We read about Deborah in the book of Judges because she was a judge in Israel. The bible says she would meet people in her office under a certain palm tree –the Palm tree of Deborah. [slide # 6 Deborah at the palm tree]  She was so notable that the palm tree was the palm tree of Deborah – a neighborhood that was named after her just as Spring City is named so because of the many springs in the area or Kulp Road and Buckwalter Road and Bethel Church Road are named because they are known for something or someone significant.
The palm tree of Deborah could be found between the towns of Ramah and Bethel. Ramah which means “high place” or “eminent place” was famous because many highly esteemed prophets lived there. Bethel means “house of God”. Besides Jerusalem, no other place is mentioned in the bible more often than the town of Bethel.
People came to Deborah’s office near the big palm tree between Ramah and Bethel for her official judgments. She ruled on civil and criminal disputes for all those who came to her because she was a judge. slide # 7 Deborah in a crowd]
The bible tells us to judge not lest we be judged. That does not mean we should not judge. It means that we should have our act together if we are going to judge others. It means that our judgments should help and not hinder. Our judgments should be righteous, Godly and build people up, not tear anyone down. [slide # 8 righteous judgments]
Deborah was known as a good judge for her time. In our time, the world is a better place when Christians make right judgments. We just had an election a few weeks ago. God saw everything that went on in each voting booth. Hopefully, there were some right judgments that were made.
I hear the museum of the bible opened up in Washington, D.C. [ slide # 9 bible  museum] It cost $500 million dollars, it is 17 stories tall, opens up to a digital ceiling, a flying simulation, and there is a room that lists all the scriptures that can be found on all of the federal buildings in the country. Fifty thousand people made private contributions to the museum. The main contributor was a company known for good, but also known to be critical and judgmental – that is rejecting and contemptuous to persons who are gay, lesbian, or transgender. Is that what Jesus would do? You be the judge.
We are told that the life expectancy in the U.S. is declining for the first time in many years. The opioid epidemic is killing us. Twenty million Americans are addicted. Two million of them are addicted to opioids. Thirteen addicts die every hour. How do we judge wisely in the face of all kinds of circumstances surrounding such epidemics? [slide # 10 life expectancy chart]
In the last few weeks we have heard an avalanche of accusations against men in high places, admitting to inappropriate behavior, victimizing women, men, children and their families. God rules and reigns. God judges. We want our judgments, whether in casual conversation or official juries to be judgments that reflect God’s justice for all. That is he Christian value that our country is built on – justice for all.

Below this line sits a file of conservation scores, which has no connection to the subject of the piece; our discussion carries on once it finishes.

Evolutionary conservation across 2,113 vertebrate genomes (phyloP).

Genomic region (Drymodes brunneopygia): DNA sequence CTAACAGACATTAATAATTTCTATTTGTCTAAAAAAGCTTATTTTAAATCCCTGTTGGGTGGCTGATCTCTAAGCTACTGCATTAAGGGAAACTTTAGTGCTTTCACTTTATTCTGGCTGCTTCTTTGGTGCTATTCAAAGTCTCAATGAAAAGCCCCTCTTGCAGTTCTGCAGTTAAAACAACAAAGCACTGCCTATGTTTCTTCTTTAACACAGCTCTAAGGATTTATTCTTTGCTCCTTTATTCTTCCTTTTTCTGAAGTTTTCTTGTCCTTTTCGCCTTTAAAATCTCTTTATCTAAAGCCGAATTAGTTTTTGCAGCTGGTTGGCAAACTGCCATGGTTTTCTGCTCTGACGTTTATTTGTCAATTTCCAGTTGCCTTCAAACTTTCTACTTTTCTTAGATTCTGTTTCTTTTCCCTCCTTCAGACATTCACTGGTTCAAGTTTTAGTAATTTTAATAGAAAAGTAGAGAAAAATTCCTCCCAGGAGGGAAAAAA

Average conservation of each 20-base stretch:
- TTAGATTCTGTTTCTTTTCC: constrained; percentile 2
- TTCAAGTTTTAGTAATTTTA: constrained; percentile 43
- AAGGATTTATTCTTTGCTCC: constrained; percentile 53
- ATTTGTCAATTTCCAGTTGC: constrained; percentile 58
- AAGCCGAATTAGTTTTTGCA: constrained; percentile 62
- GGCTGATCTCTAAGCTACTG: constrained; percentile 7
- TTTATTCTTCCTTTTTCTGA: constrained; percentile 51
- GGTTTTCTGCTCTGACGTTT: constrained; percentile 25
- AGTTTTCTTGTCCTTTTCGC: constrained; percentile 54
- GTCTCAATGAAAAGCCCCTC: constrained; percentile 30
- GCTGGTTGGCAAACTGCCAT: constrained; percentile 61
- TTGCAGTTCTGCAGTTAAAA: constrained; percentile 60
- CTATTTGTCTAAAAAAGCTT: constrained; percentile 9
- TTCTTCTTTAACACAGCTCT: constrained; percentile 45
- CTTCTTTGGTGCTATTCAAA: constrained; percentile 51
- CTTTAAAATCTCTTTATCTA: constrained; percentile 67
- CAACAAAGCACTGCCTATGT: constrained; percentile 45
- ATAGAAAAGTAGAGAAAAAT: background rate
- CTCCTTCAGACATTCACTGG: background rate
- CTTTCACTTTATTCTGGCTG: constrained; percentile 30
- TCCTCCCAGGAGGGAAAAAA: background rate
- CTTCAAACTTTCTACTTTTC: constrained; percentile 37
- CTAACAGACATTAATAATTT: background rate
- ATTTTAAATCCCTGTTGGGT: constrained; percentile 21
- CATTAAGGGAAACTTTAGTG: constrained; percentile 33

There are days when we judge ourselves too harshly. When something bad happens to us and we have done everything we know to do right, we wonder: what is God thinking? How could we have escaped this or prevented that? Sometimes we can see clearly what needs to be corrected. At other times, we have no clue as to why God allowed something terrible to come our way. What we do know is that God is with us and has a purpose and a plan that is worth waiting for. [slide # 11 trusting God]
We must rely on God to help us make right judgments. If we don’t we will wander off into ideas informed only by our culture, our experience, our prejudices, our temptations. We must pray for right judgments. [slide # 12 ask God for wisdom]
We all have what I call our “pet sins”. There are many sins, many ways to offend God and God’s people. There are many ways to hurt others and ourselves, but humans naturally, for a multitude of reasons, will focus on one or two sins, “pet sins”.  [slide # 13 pet sins]
Even pastors have “pet sins.” Two of my pet sins are smoking and drinking because I do not smoke or drink. But you will rarely hear my talking about how many chocolate chip cookies I can eat in a day, because I do not want to think about the ways I am guilty. We all have certain sins committed by others that we think about more often than we do our own shortcomings. We all need to judge ourselves with a right judgment before we judge others. [slide # 14 righteous judgement ]
That is what the prophet and military leader Deborah was called to do when she led the battle against the invading enemy Sisera. The battle was won with the help of God because she stayed on the winning side. She did not get weaker with each day. She was strong because she exercised her faith and worked to build herself and others rather than to tear down, and that is what we need to do as well!
We need to exercise our faith and strengthen our spirits so when the enemy comes, we will be ready. [slide # 15 lion] Let it not be said of us like it is said of others in a time of trouble: Again, they did evil in the sight of the Lord. Let it be said of us that when we fell down, we got back up. When we were going in the wrong direction, we turned from our wicked ways. When we were discouraged we prayed until we got a breakthrough. Let us be able to say with the songwriter: [slide # 16 Sweet hour of prayer] Sweet hour of prayer, sweet hour of prayer that calls me from a world of care and bids me at my father’s thrown makes all my wants and wishes known. In seasons of distress and grief, my soul has often found relief and oft escaped the tempter’s snare by thy return, sweet hour of prayer. Let it be said of us that we are the children of God, beloved and faithful. Amen. [slide # 17 god loves each of us]

November 12, 2017 The View from Poverty

November 12 2017 Nehemiah 8.1-3, 5-6, 8-10; * Luke 4.14-21 “The View from Poverty” Pastor Jacqueline Hines

Just like many of you, Jesus read the scriptures to those who gathered to listen. [slide # 1 scroll]  In verse 18 he reads from Isaiah saying that he was anointed or chosen and equipped to bring good news to the poor.